Editore"s Note
Tilting at Windmills

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February 8, 2010

UNDERSTANDING 'BIPARTISANSHIP'.... As recently as 2006, when Republican policymakers controlled the levers of power, it was the duty of elected officials to stick to their principles and work on the agenda they presented to voters. In 2010, with Democrats controlling the levers of power, it is the duty of elected officials to compromise on their principles, scale back the agenda they presented to voters, and govern in such a way as to make the rejected and discredited minority party happy.

Take health care policy, for example, the signature domestic policy effort of the Democratic Party. For about a year now, Dems have been making concessions and moving its reform plan closer to the middle. Medicare for all was considered, and taken off the table. Expanded Medicare eligibility was considered, and then taken off the table. A public option was considered, and then taken off the table. All the while, conservative Republicans were unwilling to make literally any concessions at all.

As of today, the latest GOP offer to Democrats is pretty straightforward: the "only" health care plan Republicans will consider is the Republican plan.

House Minority Whip Eric Cantor (R-Va.) has been hinting at this, but made the point quite explicitly this morning. Cantor's office told Greg Sargent "there's not much to talk about" with the White House unless Democratic policymakers completely "scrap their government takeover" and agree to embrace the Republican policy in its entirety.

Republicans believe the status quo is unacceptable, but so is any health reform package that spends money we don't have or raises taxes on small businesses and working families in a recession. To that point, House Republicans have offered the only plan , that will lower health care costs, which is what the President said was the goal at the start of this debate.

So, "bipartisanship" is defined as giving Republicans exactly what they want -- period.

Remember, as recently as September, Cantor said he agrees with "80%" of the Democratic reform plan. Now, he's willing to tolerate none of it.

I do hope the David Broders of the world are paying attention, noticing why bipartisanship is impossible with congressional Republicans who are completely out of control.

The incessant talk about "bipartisanship" is itself suspect -- I tend to think a governing majority should be able to give their agenda a shot, whether or not the minority approves -- but even if we put that aside, how, exactly, are responsible officials supposed to work with a rival who demands nothing short of 100% satisfaction, despite being part of a failed minority?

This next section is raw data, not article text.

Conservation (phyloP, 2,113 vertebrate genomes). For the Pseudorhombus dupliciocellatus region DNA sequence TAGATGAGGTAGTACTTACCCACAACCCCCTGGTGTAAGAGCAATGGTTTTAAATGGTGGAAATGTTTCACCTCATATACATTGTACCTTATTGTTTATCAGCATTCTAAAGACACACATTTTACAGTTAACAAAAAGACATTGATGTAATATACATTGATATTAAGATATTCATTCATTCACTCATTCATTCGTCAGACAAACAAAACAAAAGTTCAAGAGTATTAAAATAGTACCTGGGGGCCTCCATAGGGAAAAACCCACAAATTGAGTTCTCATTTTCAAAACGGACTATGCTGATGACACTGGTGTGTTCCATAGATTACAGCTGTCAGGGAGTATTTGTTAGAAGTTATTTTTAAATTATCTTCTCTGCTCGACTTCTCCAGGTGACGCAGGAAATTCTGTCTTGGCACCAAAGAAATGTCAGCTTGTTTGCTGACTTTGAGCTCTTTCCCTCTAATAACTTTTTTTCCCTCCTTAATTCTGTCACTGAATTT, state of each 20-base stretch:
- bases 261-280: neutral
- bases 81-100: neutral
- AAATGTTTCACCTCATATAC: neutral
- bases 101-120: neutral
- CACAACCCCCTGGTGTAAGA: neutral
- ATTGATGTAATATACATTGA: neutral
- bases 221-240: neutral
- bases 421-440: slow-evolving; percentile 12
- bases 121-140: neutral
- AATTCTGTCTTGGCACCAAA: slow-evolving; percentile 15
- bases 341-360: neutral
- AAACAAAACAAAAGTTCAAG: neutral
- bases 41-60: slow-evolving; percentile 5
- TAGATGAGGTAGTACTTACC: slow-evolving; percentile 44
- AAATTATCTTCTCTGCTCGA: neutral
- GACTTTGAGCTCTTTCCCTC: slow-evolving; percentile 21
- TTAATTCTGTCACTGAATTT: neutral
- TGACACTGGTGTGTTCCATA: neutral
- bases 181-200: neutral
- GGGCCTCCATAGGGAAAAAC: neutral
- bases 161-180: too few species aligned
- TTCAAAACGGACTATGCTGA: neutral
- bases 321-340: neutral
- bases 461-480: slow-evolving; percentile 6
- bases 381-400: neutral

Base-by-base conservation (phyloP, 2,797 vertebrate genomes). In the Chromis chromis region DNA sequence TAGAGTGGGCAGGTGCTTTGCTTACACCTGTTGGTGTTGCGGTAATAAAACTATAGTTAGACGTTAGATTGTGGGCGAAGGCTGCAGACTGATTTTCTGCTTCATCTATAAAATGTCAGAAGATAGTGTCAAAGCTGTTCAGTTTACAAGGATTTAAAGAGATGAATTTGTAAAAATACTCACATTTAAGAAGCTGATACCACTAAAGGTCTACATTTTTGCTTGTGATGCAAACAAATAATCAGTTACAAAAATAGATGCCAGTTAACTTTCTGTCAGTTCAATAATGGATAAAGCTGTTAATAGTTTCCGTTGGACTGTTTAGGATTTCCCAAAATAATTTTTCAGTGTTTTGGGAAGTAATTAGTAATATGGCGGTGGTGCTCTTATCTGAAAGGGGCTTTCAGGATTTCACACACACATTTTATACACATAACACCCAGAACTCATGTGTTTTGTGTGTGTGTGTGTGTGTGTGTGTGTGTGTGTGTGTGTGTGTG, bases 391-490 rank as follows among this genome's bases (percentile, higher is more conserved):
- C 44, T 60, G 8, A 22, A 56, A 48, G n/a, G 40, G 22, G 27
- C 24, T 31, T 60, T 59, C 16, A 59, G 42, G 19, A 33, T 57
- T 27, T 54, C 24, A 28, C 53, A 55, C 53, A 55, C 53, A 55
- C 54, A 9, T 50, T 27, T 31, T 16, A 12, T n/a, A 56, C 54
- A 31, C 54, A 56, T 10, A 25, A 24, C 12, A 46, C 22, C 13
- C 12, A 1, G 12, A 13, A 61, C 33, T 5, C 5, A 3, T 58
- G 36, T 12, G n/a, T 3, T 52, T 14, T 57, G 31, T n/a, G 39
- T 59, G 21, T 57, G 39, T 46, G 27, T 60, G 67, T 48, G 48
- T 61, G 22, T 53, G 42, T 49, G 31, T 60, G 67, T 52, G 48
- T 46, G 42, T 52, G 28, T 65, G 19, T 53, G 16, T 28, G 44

Post Script: By the way, Cantor has never been the sharpest crayon in the box, so it may be unfair to ask him to back up his own rhetoric with substance, but maybe the next time he's on TV, someone can ask him to explain what he thinks a "government takeover" is.

He keeps using that phrase, but I don't think it means what he thinks it means.

Steve Benen 12:35 PM Permalink | Trackbacks | Comments (25)

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Comments

You have to remember for the GOP
Bipartisanship is date rape.

http://www.thenation.com/blogs/bivens_outrage/699

Posted by: Jamie on February 8, 2010 at 12:37 PM | PERMALINK

So? They want what they want. The fact that we find this so horrible says more about us than them. They won't compromise principles. Their principles say, 'government is the enemy, destroy the bill,' and they're trying to do that. Our principles say, 'try to help the people possible,' and we're not.

Posted by: gussie on February 8, 2010 at 12:44 PM | PERMALINK

Shutting down Republicans on bipartisanship is easy. Ask what they are willing to compromise on. Leaves them speechless. Pity the beltway stenos and cable shouting heads won't ask this question.

Posted by: Baldrick on February 8, 2010 at 12:46 PM | PERMALINK

So, "bipartisanship" is defined as giving Republicans exactly what they want -- period.

On behalf of fellow Connecticut citizens, may I say, "Welcome to our world."

Posted by: monocle on February 8, 2010 at 12:49 PM | PERMALINK

Doesn't help any that we have an assload of nitwits in the media (and more than a few elected officials, some of them Democrats) who keep insisting that the change people voted for is not the change people want, that despite Obama's ginormous victory we are still a center-right nation, and since you can't say "center-right" without "right," we really oughta do what Republicans want because they're more in tune with REAL Americans.

Posted by: slappy magoo on February 8, 2010 at 12:50 PM | PERMALINK

It would be worth asking and hearing the answer on live television - especially if the the President of the United States is asking why it is so impossible for the Republicans to negotiate in good faith.

Posted by: bcinaz on February 8, 2010 at 12:53 PM | PERMALINK

The Democrats will never be able to get anything done with only a 59-41 "minority". There should be a bunch of "How many Democrats does it take to..." jokes coming soon.

Posted by: qwerty on February 8, 2010 at 12:53 PM | PERMALINK

You may denigrate Cantor's intelligence, but at least he knows how to frame an issue:

To that point, House Republicans have offered the only plan , that will lower health care costs, which is what the President said was the goal at the start of this debate.

Go ahead. Take a poll and see what percentage of voters think the current Democratic plan will reduce their health care costs. Then we'll talk about which members of Congress are sharp and which ones aren't.

Posted by: Quaker in a Basement on February 8, 2010 at 12:54 PM | PERMALINK

The only time bipartisanship is important to Republicans is when they need enough democrats to join them in passing war resolutions and tax cuts. And unfortunately, too many dems have obliged. If dems are expecting some pay back now, some show of bipartisanship, they will just have to wait for the next Republican president, when they can, again, buckle under the pressure of not appearing to be weak on defense, terrorism and saving the upper class.

Posted by: lou on February 8, 2010 at 12:57 PM | PERMALINK

Anyone who has thought different must be RETARDED!